By the present invention, more heat is liberated in the right place/ unit of injected air. Therefore, more oil will be produced with this air. Secondly, the producing well temperatures will be lower, thereby reducing and minimizing corrosion. The fuel introduced at the injection well may comprise produced hydrocarbon gases or produce crude from the production well.

The present invention may be fully understood by referring to the drawing illustrating one adaptation of the same.

Referring now to the figure, reference numeral 11 designates an injection well drilled through overburden 2 into an oil-bearing reservoir 3. Production well 4 has been drilled into the reservoir at a point removed from the injection well. \In accordance with the present invention, packer elements 5 and 6 are positioned in the annular area between the drill string 7 and the bore hole wall. These packer elements may be adjusted along the pipe string either upwardly or downwardly so as to positively control the point of injection of the fuel and of the oxygen containing gas. The distance separating the injection and production wells will depend upon a number of factors, including the extent of the reservoir, the permeability and porosity of the subsurface strata, the reservoir pressure, and the recovery pattern utilized. This distance may vary widely but will generally range between about 300 feet and about 3,000 feet. The injection and production wells will normally be cased and perforated opposite the pro ducing strata in the conventional manner but in some instances uncased wells may be used. Conventional facilities for introducing air and other gases at the injection well and for recovering and separating oil and gaseous products from the production well are provided on the surface.

-In the first phase of the present invention in situ combustion is carried out in the reservoir by establishing a combustion front in the vicinity of the injection well and thereafter injecting air in order to propel the front through the reservoir toward the production well. A number of methods for establishing such a front are well known, including the injection of high temperature combustion products into the reservoir, the use of electrical devices to ignite a mixture of fuel gas and oxygen in the injection well opposite the producing formation, and the injection of pyrophoric materials and a stream of combustion-supporting gas into the reservoir through the injection well. As shown in the drawing, overburning occurs in area 8 as the combustion front thus established progressed through the reservoir. The upper portion 8 of the reservoir was substantially burned out and thus depleted of oil. The lower section 9 of the reservoir, on the other hand, was relatively unaffected by passage of the combustion front and hence still contains appreciable quantities of oil. Reference numeral 10 designates the boundary between the burned and unburned sections. Dotted Line 11 indicates the additional depth to which it can be expected burning will occur in the reservoir by the present technique. Breakthrough of the combustion front in the initial phase occurred in the production Well near the top of the producing zone. As a result of the overburning and premature breakthrough of the combustion front, continued injection of air or oxygen by conventional methods into the reservoir would result in combustion near or in the production well. A substantial portion of the injected oxygen thus would flow through the high permeability burned-out Zone at the top of the reservoir and would be lost for the generation of heat within the reservoir. in situ combustion in the section of the reservoir below the burned-out zone depends largely upon the diffusion of oxygen downardly into the cooler region at the bottom of the reservoir. Since this occurs only to a limited extent, utilization of oxygen and overall efiiciency of the process would be poor.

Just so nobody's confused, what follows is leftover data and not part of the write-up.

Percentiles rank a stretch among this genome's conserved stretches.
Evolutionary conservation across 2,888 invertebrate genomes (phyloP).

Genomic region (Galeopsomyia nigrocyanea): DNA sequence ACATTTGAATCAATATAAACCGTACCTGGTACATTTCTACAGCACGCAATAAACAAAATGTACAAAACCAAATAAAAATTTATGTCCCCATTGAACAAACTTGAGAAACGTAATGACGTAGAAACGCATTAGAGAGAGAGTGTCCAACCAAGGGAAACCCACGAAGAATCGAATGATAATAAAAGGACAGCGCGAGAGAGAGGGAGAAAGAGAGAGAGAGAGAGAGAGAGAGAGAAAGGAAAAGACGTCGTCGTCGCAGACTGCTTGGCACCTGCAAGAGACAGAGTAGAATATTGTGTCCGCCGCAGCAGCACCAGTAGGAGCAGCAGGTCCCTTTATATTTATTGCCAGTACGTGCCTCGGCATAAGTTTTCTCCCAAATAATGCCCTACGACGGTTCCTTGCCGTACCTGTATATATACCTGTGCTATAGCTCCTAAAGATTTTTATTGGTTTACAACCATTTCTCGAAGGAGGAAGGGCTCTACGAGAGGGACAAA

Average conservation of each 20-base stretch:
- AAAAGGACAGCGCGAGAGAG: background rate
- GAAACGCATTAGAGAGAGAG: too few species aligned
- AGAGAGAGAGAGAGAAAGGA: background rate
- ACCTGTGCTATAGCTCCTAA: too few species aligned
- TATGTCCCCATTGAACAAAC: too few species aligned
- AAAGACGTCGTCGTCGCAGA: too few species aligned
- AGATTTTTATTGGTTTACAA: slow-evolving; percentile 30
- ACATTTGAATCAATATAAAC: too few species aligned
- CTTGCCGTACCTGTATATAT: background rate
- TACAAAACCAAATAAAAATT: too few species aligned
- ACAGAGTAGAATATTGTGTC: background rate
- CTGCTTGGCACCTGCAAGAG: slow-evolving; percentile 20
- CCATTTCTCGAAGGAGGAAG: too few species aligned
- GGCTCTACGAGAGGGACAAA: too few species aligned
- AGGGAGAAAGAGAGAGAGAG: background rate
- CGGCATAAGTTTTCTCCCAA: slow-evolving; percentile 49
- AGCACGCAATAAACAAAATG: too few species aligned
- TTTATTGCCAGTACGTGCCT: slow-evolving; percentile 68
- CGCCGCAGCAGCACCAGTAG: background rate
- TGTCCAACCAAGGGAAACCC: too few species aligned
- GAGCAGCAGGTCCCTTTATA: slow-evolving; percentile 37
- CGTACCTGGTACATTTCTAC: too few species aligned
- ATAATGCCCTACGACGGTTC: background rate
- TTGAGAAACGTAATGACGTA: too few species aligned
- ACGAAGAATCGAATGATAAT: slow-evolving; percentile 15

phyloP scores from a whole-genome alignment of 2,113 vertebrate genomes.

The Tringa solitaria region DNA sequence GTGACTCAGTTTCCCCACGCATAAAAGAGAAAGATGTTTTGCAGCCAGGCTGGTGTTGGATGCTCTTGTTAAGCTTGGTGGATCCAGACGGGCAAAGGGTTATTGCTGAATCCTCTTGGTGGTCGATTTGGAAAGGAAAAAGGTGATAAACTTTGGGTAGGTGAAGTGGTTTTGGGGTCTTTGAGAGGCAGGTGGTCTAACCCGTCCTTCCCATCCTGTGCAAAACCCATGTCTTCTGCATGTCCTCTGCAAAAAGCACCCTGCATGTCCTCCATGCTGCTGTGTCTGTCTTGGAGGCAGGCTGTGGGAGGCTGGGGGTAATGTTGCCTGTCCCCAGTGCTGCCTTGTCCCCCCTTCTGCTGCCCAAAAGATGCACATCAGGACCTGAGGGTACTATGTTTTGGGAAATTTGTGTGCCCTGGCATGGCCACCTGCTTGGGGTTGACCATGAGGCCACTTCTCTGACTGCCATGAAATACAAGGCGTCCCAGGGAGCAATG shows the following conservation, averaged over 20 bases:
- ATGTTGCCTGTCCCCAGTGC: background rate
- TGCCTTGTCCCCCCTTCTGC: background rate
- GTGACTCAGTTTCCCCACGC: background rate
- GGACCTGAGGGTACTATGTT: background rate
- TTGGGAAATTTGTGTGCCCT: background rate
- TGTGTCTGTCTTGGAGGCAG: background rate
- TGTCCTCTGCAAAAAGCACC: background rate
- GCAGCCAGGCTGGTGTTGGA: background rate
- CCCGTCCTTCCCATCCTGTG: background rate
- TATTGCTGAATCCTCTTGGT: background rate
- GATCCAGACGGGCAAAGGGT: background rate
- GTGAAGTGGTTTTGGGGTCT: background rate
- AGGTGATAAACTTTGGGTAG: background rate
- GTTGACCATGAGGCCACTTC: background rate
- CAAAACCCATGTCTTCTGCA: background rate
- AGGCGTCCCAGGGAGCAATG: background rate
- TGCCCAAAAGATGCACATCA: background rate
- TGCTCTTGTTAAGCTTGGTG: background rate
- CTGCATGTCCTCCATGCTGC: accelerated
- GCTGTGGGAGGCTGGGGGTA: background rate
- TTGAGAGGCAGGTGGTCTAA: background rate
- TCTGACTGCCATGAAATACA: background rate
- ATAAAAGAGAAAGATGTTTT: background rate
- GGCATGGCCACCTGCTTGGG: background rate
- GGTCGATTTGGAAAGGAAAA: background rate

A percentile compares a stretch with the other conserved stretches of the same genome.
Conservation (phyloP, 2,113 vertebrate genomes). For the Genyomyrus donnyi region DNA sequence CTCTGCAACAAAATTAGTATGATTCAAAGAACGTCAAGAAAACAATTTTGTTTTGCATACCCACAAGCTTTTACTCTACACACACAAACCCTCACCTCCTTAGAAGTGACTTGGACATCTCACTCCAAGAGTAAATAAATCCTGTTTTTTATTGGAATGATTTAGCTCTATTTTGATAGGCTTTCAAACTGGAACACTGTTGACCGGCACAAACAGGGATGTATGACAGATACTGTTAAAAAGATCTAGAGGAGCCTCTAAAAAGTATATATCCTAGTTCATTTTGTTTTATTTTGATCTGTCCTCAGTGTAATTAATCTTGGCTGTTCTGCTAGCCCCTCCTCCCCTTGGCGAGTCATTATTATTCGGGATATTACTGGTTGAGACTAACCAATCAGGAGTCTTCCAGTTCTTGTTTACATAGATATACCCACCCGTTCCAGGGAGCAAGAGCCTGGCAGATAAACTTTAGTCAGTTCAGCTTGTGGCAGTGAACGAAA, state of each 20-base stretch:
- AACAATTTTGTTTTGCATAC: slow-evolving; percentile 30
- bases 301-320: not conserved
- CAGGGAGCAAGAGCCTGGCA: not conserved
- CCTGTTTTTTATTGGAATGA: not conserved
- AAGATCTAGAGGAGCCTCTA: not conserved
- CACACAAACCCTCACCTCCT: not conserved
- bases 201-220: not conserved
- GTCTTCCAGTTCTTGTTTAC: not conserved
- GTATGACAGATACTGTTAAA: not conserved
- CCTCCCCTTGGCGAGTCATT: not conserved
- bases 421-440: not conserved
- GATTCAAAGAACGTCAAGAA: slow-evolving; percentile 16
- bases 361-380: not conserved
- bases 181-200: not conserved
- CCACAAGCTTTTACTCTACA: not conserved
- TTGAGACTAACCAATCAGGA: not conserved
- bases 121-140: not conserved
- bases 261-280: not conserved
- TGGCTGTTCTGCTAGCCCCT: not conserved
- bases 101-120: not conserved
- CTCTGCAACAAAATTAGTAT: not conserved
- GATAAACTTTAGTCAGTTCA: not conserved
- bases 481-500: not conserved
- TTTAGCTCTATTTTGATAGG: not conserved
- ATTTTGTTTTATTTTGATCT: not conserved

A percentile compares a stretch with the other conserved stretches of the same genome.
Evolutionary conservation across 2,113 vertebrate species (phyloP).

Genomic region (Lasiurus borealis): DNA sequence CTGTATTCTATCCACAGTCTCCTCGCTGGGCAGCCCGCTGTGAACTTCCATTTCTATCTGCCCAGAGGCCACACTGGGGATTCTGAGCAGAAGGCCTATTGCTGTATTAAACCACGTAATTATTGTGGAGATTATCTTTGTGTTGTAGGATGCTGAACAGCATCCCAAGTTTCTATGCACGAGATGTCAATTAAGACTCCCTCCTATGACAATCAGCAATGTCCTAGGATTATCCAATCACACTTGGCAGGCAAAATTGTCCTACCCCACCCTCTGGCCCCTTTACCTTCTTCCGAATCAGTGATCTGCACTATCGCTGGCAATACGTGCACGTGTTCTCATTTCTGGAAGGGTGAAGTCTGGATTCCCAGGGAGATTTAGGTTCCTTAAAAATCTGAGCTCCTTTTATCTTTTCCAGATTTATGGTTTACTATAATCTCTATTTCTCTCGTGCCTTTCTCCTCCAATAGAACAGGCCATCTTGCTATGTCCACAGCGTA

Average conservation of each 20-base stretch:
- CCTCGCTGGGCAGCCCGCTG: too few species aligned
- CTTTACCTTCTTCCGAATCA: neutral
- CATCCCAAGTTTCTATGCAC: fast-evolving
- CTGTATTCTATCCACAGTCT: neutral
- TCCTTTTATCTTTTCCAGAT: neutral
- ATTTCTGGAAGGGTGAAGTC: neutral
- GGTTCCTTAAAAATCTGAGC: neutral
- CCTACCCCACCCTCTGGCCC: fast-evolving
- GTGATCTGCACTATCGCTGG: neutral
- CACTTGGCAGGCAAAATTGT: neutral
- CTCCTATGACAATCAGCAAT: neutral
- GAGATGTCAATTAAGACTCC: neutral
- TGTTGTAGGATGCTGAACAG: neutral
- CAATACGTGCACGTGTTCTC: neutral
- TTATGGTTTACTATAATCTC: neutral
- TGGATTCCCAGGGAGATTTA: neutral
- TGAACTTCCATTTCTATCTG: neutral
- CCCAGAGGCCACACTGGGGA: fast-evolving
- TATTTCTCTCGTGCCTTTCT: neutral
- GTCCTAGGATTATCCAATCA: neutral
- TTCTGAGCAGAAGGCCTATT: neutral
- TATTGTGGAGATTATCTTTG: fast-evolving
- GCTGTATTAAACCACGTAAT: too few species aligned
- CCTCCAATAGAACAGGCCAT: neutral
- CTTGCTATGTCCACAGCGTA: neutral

In carrying out the process of the present invention, the conventional injection of air or oxygen at injection well 1 is discontinued upon breakthrough of the combustion front at production well 4. Imminent breakthrough of the combustion front can often be detected by observing the production well temperature. A substantial rise in temperature over .a relatively short period of time generally indicates that combustion is occurring in the area immediately surrounding the production well. The appearance of oxygen in the product gases indicates that breakthrough has occurred.

At this point the first phase is finished and combustion is carried out in the following manner. A combustible gas or liquid is introduced into the top of the formation above packer 5 through the annular area between the pipe string 7 and the bore hole Wall. An oxygen containing gas is introduced downwardly within the pipe string and is forced into the formation below packer element 6. In this manner combustion will occur in the burnt out area 8, particularly in subsection 12. The amount of fuel and oxygen introduced is so controlled that substantially no combustion occurs at the production well. By this technique the burnt out area 8 is maintained continuously with a relatively high temperature, which temperature will diffuse downwardly into area 9 and will thus cause oil to flow from the oil-bearing sand into producing well 4.